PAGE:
Australia: European Olive Oil Subsidy Not Proven to be ´Countervailable´

Last Updated: 23 June 2004
Article by Daniel Moulis

Subsidisation of agricultural products is a globally sensitive issue. The subsidies debate was a major reason for the failure of the World Trade Organization (WTO) Doha Development Round in Cancun last year. Agricultural subsidies and how to counteract them is high on the agenda of many countries, in particular those who are members of the Cairns Group and the G21. The expiry of the protection afforded by the so-called 'Peace Clause', which permitted members to maintain a certain level of subsidies and exempted them from action under the WTO's dispute settlement system, has brought these issues into sharp focus.

On 24 May 2004 the Australian Customs Service (Customs) terminated investigations into the alleged subsidisation of olive oil exported from Greece, Italy and Spain and the alleged dumping of olive oil from Italy and Spain. In the context of Australia's political complaints about subsidies granted under Europe's Common Agricultural Policy, and Australia's maintenance of a countervailing system which is aimed at counteracting foreign subsidies (and which has successfully achieved this purpose in the past), the failure of the Australian industry's complaint in this case deserves close analysis.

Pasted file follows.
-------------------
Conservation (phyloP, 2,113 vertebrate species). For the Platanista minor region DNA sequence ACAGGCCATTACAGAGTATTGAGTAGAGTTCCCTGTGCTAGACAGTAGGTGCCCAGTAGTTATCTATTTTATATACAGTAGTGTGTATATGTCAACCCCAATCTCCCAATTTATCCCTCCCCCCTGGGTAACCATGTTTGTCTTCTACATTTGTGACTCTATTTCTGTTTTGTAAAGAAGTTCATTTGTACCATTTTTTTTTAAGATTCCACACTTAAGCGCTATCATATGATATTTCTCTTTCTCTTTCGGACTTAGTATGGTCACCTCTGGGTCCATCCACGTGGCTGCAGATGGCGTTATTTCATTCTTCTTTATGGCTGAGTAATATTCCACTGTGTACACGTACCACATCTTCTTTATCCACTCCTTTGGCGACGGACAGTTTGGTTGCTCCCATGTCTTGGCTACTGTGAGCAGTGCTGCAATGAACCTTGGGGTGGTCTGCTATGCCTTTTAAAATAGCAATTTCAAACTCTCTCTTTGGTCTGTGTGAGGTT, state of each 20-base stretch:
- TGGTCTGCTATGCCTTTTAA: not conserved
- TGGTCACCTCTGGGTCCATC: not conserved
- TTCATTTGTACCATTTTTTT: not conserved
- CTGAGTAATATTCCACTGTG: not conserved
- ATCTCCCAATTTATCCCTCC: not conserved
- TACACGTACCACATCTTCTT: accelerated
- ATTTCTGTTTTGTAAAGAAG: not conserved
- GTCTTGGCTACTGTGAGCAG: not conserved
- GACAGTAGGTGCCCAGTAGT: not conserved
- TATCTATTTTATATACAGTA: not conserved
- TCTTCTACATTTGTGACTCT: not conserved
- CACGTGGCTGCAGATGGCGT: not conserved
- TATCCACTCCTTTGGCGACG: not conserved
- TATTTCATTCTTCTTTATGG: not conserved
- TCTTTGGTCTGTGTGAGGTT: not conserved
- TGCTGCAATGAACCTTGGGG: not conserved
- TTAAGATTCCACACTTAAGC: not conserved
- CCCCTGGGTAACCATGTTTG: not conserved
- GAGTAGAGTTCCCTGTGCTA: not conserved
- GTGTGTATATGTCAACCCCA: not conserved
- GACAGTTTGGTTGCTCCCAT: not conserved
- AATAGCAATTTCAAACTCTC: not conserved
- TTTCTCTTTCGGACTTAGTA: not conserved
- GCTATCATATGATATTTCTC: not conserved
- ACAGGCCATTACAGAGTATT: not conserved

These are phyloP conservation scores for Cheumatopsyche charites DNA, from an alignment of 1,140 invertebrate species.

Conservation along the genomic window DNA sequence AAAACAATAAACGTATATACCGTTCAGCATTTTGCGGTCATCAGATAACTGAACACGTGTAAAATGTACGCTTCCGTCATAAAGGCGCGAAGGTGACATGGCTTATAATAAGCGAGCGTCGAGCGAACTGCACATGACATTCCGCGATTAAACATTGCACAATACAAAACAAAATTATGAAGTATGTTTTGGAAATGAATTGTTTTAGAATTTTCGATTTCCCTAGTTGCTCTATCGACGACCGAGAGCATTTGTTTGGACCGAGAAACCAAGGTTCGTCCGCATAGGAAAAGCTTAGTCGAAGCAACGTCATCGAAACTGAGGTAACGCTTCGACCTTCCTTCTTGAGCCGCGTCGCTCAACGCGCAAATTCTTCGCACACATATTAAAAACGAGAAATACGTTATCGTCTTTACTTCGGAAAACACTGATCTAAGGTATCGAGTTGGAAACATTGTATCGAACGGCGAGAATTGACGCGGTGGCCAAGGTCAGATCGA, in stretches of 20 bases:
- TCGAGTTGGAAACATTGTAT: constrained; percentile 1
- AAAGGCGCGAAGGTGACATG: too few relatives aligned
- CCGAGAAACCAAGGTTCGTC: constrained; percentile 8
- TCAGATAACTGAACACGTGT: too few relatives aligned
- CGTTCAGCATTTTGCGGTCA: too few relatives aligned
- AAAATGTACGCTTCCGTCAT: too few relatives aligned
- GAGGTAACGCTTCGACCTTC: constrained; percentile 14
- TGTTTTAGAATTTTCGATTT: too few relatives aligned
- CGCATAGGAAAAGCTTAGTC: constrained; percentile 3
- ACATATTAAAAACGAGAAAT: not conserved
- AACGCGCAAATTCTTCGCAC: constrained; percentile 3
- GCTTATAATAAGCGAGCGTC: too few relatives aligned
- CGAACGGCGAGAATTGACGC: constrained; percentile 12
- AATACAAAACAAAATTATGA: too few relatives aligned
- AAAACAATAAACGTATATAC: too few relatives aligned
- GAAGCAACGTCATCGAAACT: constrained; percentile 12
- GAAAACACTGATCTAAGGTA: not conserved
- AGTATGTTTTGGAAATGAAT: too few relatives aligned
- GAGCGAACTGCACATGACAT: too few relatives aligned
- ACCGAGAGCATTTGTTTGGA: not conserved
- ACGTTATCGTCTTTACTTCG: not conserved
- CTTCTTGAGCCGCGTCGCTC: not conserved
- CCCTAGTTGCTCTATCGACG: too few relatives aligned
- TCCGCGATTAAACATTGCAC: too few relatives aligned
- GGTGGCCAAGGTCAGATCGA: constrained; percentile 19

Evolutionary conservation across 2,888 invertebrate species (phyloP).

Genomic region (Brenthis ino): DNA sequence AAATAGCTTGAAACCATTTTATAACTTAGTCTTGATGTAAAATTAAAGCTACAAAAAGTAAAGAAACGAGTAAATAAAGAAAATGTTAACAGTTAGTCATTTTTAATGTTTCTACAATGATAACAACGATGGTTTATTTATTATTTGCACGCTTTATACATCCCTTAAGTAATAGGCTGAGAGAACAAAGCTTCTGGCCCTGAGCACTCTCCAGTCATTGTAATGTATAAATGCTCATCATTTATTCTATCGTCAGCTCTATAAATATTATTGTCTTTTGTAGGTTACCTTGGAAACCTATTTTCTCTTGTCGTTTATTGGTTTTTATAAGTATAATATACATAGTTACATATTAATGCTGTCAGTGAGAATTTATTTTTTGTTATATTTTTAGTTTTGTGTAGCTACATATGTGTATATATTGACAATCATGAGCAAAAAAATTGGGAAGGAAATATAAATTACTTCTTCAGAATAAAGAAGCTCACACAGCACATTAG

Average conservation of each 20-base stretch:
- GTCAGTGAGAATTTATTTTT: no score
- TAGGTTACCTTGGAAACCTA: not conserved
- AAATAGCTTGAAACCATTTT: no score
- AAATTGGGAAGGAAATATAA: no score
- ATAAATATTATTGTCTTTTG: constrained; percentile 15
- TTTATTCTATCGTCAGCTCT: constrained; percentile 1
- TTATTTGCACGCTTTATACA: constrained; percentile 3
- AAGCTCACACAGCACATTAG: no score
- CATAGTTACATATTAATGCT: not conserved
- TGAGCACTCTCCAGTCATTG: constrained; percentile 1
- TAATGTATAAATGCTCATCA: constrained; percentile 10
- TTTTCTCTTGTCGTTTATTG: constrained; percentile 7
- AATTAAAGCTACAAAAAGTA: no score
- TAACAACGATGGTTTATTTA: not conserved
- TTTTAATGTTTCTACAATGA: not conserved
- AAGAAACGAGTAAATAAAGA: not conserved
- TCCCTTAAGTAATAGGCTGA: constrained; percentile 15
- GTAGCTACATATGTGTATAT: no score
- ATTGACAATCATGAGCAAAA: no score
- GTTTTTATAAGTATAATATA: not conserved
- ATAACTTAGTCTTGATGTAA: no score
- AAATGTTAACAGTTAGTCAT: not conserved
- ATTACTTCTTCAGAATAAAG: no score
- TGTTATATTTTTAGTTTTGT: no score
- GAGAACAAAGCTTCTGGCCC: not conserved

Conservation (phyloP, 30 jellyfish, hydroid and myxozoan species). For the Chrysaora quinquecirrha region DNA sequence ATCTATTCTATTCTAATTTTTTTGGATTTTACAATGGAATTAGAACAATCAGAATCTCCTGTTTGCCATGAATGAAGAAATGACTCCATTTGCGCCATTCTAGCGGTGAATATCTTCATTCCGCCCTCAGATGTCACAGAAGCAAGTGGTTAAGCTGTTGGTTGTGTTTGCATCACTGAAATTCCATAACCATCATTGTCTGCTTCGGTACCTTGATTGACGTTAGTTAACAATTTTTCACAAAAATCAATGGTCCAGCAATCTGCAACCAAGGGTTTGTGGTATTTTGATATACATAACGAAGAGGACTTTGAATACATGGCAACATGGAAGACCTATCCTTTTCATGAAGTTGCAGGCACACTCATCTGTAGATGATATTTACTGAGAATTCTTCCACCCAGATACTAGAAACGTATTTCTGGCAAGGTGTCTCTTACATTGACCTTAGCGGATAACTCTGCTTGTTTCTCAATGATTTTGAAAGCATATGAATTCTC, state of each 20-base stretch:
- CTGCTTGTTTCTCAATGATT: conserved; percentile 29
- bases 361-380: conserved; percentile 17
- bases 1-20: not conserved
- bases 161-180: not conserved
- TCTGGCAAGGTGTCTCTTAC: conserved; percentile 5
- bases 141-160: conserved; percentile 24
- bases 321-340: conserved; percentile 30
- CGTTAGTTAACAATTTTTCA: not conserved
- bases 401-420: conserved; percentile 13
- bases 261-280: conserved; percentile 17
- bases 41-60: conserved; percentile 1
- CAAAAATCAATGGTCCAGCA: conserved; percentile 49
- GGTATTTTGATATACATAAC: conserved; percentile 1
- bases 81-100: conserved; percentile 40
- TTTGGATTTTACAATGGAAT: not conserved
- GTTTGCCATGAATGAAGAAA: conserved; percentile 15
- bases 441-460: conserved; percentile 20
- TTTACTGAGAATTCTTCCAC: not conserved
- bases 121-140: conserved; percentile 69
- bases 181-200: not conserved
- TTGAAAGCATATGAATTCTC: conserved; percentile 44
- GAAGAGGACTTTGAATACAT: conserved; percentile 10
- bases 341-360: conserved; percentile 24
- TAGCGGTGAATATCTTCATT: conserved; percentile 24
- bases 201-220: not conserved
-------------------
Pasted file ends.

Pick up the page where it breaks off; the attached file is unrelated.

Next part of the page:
Australian industry alleged injury from European imports

The investigations were initiated in November 2003 following applications by an Australian producer of olive oil, Inglewood Olive Processors Ltd (Inglewood). Inglewood claimed that injury was being caused to the Australian olive oil industry by allegedly subsidised and dumped olive oil from Greece, Italy and Spain. The product complained of was extra virgin and blended olive oil in container sizes of 250 ml, 500 ml, 1 litre, 2 litre, 3 litre and 4 litre for retail sale. Olives themselves were not part of the complaint. Inglewood claimed that there were dumping margins of up to 62 per cent. The subsidies paid were said to be up to 130.4 euros per kg of olive oil.

What is 'dumping' and 'subsidisation'?